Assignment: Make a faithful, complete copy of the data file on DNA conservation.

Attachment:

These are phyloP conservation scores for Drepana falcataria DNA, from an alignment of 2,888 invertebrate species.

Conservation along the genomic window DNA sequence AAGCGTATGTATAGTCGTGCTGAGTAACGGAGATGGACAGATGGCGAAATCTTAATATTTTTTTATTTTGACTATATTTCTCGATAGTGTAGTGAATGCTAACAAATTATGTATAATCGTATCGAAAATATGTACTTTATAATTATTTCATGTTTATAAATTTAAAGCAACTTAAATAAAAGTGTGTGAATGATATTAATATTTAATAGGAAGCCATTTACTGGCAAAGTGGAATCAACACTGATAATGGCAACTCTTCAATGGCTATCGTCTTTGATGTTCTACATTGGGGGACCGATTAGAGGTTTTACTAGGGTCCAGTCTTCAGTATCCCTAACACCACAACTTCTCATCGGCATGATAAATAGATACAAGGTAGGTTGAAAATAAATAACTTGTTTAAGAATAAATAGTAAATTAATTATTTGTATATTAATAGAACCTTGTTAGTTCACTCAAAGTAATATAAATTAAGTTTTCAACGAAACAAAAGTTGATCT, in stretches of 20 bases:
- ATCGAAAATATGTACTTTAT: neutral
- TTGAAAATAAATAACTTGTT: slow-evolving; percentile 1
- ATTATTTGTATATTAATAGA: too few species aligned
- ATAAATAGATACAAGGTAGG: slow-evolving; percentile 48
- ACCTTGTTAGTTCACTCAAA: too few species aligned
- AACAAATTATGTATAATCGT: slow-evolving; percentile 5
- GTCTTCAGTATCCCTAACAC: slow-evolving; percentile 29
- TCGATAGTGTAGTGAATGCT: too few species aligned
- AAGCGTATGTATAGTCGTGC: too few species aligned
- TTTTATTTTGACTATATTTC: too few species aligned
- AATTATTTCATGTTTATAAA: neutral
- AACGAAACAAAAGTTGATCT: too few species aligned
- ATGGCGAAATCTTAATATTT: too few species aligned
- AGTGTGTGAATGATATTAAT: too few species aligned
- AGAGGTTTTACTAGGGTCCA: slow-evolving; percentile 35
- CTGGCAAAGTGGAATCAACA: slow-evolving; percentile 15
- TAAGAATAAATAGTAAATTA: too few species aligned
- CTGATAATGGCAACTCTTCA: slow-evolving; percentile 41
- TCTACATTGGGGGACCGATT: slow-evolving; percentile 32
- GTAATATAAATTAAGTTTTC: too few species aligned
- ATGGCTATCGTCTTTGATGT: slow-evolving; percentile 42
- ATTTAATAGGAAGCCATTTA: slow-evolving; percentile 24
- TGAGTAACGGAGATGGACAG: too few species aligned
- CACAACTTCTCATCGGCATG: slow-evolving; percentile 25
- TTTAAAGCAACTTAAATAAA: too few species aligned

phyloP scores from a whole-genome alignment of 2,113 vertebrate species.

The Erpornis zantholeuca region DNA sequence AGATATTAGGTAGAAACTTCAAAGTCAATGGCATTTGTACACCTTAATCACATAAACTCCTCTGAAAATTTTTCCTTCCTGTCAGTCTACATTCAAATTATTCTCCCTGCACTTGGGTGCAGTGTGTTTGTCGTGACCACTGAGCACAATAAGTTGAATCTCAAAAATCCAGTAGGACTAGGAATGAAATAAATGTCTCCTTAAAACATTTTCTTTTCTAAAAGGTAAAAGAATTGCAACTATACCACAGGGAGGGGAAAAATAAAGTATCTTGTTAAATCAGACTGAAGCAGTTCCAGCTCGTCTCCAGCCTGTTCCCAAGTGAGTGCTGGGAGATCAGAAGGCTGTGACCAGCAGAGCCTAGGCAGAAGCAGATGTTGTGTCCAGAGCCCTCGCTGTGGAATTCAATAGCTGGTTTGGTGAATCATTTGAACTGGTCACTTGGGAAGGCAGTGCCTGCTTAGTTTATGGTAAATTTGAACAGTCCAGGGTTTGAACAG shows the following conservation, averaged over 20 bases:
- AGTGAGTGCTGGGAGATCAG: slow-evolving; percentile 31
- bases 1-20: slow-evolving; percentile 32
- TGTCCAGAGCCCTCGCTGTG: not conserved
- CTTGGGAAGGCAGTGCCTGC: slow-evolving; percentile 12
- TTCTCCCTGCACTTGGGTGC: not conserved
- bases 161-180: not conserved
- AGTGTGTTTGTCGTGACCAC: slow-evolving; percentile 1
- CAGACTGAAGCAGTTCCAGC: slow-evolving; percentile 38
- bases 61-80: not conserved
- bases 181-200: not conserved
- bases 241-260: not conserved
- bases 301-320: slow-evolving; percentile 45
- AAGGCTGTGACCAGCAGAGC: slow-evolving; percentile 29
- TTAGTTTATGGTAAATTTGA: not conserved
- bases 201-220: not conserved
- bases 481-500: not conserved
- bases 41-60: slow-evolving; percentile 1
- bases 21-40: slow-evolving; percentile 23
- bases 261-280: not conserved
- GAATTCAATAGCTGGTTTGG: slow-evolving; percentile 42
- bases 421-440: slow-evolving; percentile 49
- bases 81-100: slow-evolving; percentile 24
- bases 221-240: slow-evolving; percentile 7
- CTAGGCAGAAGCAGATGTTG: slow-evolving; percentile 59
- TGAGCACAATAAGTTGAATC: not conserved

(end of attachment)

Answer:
These are phyloP conservation scores for Drepana falcataria DNA, from an alignment of 2,888 invertebrate species.

Conservation along the genomic window DNA sequence AAGCGTATGTATAGTCGTGCTGAGTAACGGAGATGGACAGATGGCGAAATCTTAATATTTTTTTATTTTGACTATATTTCTCGATAGTGTAGTGAATGCTAACAAATTATGTATAATCGTATCGAAAATATGTACTTTATAATTATTTCATGTTTATAAATTTAAAGCAACTTAAATAAAAGTGTGTGAATGATATTAATATTTAATAGGAAGCCATTTACTGGCAAAGTGGAATCAACACTGATAATGGCAACTCTTCAATGGCTATCGTCTTTGATGTTCTACATTGGGGGACCGATTAGAGGTTTTACTAGGGTCCAGTCTTCAGTATCCCTAACACCACAACTTCTCATCGGCATGATAAATAGATACAAGGTAGGTTGAAAATAAATAACTTGTTTAAGAATAAATAGTAAATTAATTATTTGTATATTAATAGAACCTTGTTAGTTCACTCAAAGTAATATAAATTAAGTTTTCAACGAAACAAAAGTTGATCT, in stretches of 20 bases:
- ATCGAAAATATGTACTTTAT: neutral
- TTGAAAATAAATAACTTGTT: slow-evolving; percentile 1
- ATTATTTGTATATTAATAGA: too few species aligned
- ATAAATAGATACAAGGTAGG: slow-evolving; percentile 48
- ACCTTGTTAGTTCACTCAAA: too few species aligned
- AACAAATTATGTATAATCGT: slow-evolving; percentile 5
- GTCTTCAGTATCCCTAACAC: slow-evolving; percentile 29
- TCGATAGTGTAGTGAATGCT: too few species aligned
- AAGCGTATGTATAGTCGTGC: too few species aligned
- TTTTATTTTGACTATATTTC: too few species aligned
- AATTATTTCATGTTTATAAA: neutral
- AACGAAACAAAAGTTGATCT: too few species aligned
- ATGGCGAAATCTTAATATTT: too few species aligned
- AGTGTGTGAATGATATTAAT: too few species aligned
- AGAGGTTTTACTAGGGTCCA: slow-evolving; percentile 35
- CTGGCAAAGTGGAATCAACA: slow-evolving; percentile 15
- TAAGAATAAATAGTAAATTA: too few species aligned
- CTGATAATGGCAACTCTTCA: slow-evolving; percentile 41
- TCTACATTGGGGGACCGATT: slow-evolving; percentile 32
- GTAATATAAATTAAGTTTTC: too few species aligned
- ATGGCTATCGTCTTTGATGT: slow-evolving; percentile 42
- ATTTAATAGGAAGCCATTTA: slow-evolving; percentile 24
- TGAGTAACGGAGATGGACAG: too few species aligned
- CACAACTTCTCATCGGCATG: slow-evolving; percentile 25
- TTTAAAGCAACTTAAATAAA: too few species aligned

phyloP scores from a whole-genome alignment of 2,113 vertebrate species.

The Erpornis zantholeuca region DNA sequence AGATATTAGGTAGAAACTTCAAAGTCAATGGCATTTGTACACCTTAATCACATAAACTCCTCTGAAAATTTTTCCTTCCTGTCAGTCTACATTCAAATTATTCTCCCTGCACTTGGGTGCAGTGTGTTTGTCGTGACCACTGAGCACAATAAGTTGAATCTCAAAAATCCAGTAGGACTAGGAATGAAATAAATGTCTCCTTAAAACATTTTCTTTTCTAAAAGGTAAAAGAATTGCAACTATACCACAGGGAGGGGAAAAATAAAGTATCTTGTTAAATCAGACTGAAGCAGTTCCAGCTCGTCTCCAGCCTGTTCCCAAGTGAGTGCTGGGAGATCAGAAGGCTGTGACCAGCAGAGCCTAGGCAGAAGCAGATGTTGTGTCCAGAGCCCTCGCTGTGGAATTCAATAGCTGGTTTGGTGAATCATTTGAACTGGTCACTTGGGAAGGCAGTGCCTGCTTAGTTTATGGTAAATTTGAACAGTCCAGGGTTTGAACAG shows the following conservation, averaged over 20 bases:
- AGTGAGTGCTGGGAGATCAG: slow-evolving; percentile 31
- bases 1-20: slow-evolving; percentile 32
- TGTCCAGAGCCCTCGCTGTG: not conserved
- CTTGGGAAGGCAGTGCCTGC: slow-evolving; percentile 12
- TTCTCCCTGCACTTGGGTGC: not conserved
- bases 161-180: not conserved
- AGTGTGTTTGTCGTGACCAC: slow-evolving; percentile 1
- CAGACTGAAGCAGTTCCAGC: slow-evolving; percentile 38
- bases 61-80: not conserved
- bases 181-200: not conserved
- bases 241-260: not conserved
- bases 301-320: slow-evolving; percentile 45
- AAGGCTGTGACCAGCAGAGC: slow-evolving; percentile 29
- TTAGTTTATGGTAAATTTGA: not conserved
- bases 201-220: not conserved
- bases 481-500: not conserved
- bases 41-60: slow-evolving; percentile 1
- bases 21-40: slow-evolving; percentile 23
- bases 261-280: not conserved
- GAATTCAATAGCTGGTTTGG: slow-evolving; percentile 42
- bases 421-440: slow-evolving; percentile 49
- bases 81-100: slow-evolving; percentile 24
- bases 221-240: slow-evolving; percentile 7
- CTAGGCAGAAGCAGATGTTG: slow-evolving; percentile 59
- TGAGCACAATAAGTTGAATC: not conserved